Yes, history repeats itself.
In 1170, in England, King Henry II was angry at Thomas Becket, the Archbishop of Canterbury.
His immortal line: “Will no one rid me of this turbulent priest?”
That’s exactly what happened when Speaker of the House Paul Ryan fired Reverend Patrick J. Conroy from his position of chaplain of the House of Representatives.
The offense that got him canned?
God of the universe, we give You thanks for giving us another day. Bless the Members of this assembly as they set upon the work of these hours, of these days. Help them to make wise decisions in a good manner and to carry their responsibilities steadily, with high hopes for a better future for our great Nation.
As legislation on taxes continues to be debated this week and next, may all Members be mindful that the institutions and structures of our great Nation guarantee the opportunities that have allowed some to achieve great success, while others continue to struggle. May their efforts these days guarantee that there are not winners and losers under new tax laws, but benefits balanced and shared by all Americans.
May Your blessing, O God, be with them and with us all this day and every day.
The prayer was deemed “political” in nature.
As in Ryan’s upbraiding of the Catholic priest: “Padre, you just gotta stay out of politics.”
Which would be like saying to a hospital chaplain: “Padre, you just gotta stay out of matters of health and healing.”
When it comes to religion, “political” is just another way of saying “relevant.”
Clergy can’t win this one.
If you’re not relevant enough, you’re boring.
If you’re too relevant, you’re “political.” You’ve committed the unspeakable crime: you’ve made people think too much and too deeply.
That was what got Conroy canned. He was too relevant.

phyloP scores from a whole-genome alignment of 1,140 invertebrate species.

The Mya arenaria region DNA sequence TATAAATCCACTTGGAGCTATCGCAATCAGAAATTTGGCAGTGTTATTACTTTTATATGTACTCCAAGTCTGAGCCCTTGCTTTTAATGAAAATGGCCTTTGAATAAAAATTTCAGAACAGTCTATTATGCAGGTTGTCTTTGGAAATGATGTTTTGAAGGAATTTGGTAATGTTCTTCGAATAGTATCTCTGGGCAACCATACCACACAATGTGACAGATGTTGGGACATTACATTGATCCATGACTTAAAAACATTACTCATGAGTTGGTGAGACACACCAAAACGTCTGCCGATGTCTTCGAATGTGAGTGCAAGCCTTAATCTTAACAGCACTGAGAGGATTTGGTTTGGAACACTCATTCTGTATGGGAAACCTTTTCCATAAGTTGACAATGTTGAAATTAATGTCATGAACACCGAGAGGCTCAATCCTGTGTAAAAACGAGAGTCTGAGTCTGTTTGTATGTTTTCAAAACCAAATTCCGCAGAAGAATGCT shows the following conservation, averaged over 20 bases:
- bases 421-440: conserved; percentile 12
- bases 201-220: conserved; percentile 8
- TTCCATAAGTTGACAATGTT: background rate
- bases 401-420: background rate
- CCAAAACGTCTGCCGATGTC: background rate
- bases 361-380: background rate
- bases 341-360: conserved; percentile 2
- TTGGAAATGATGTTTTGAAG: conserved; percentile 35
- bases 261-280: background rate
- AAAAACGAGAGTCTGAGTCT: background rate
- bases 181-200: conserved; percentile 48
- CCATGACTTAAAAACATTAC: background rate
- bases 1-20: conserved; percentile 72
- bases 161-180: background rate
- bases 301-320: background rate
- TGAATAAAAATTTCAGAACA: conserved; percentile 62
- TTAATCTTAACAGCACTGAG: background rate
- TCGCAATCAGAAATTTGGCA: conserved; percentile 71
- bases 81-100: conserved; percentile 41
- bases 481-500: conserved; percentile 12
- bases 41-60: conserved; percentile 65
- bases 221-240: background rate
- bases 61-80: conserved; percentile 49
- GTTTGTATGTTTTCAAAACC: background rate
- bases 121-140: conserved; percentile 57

There are two sides of American public religion.
There is the priestly side — the religion of prayer breakfasts and invocations at high school graduations.
This is the religious voice that says: “Everything is just fine. I am here as God’s representative to sanctify and applaud the established order.”
There’s nothing wrong with, and much right with, that approach to American public religion.
But let’s remember that classic evocation of religious vocation — to comfort the afflicted, and to afflict the comfortable.
Reverend Conroy’s “sin” was that he reminded us of the second role of religion.
That is the prophetic role — speaking truth to power.
At that moment, Reverend Conroy walked in the path of Reinhold Niebuhr, the Reverend Dr. Martin Luther King, and Abraham Joshua Heschel.
How did Rabbi Heschel define the ideal role of religion?
Religion is critique of all satisfaction. Its end is joy, but its beginning is discontent, detesting boasts, smashing idols. It began in Ur Kasdim in the seat of a magnificent civilization. Yet Abraham said, ““No,”” breaking the idols, breaking away. And so every one of us must begin saying no to all visible, definable entities pretending to be triumphant, ultimate.
Reverend Conroy walked the path that this prayer in Mishkan Tefila, the Reform Jewish prayer book, illustrates:
Disturb us, Adonai, ruffle us from our complacency; Make us dissatisfied. Dissatisfied with the peace of ignorance, the quietude which arises from a shunning of the horror, the defeat, the bitterness and the poverty, physical and spiritual, of humans.
In Judaism, there is a creative tension between hesed (loving kindness) and din (judgement) — or, even, emet (truth).
That creative tension, says the kabbalists, exists even within God.
Reverend Conroy came up against an American perception of religious faith which is only about hesed — about loving kindness, and only loving kindness.
He dared to offer judgement. He dared to tell the truth.
He is now unemployed. I am sad about that.
So, perhaps, is God.
But the angels are cheering God up: “Holy One of Being, it’s OK.
“He told the truth. And that is Who You are. You are the God of Truth.”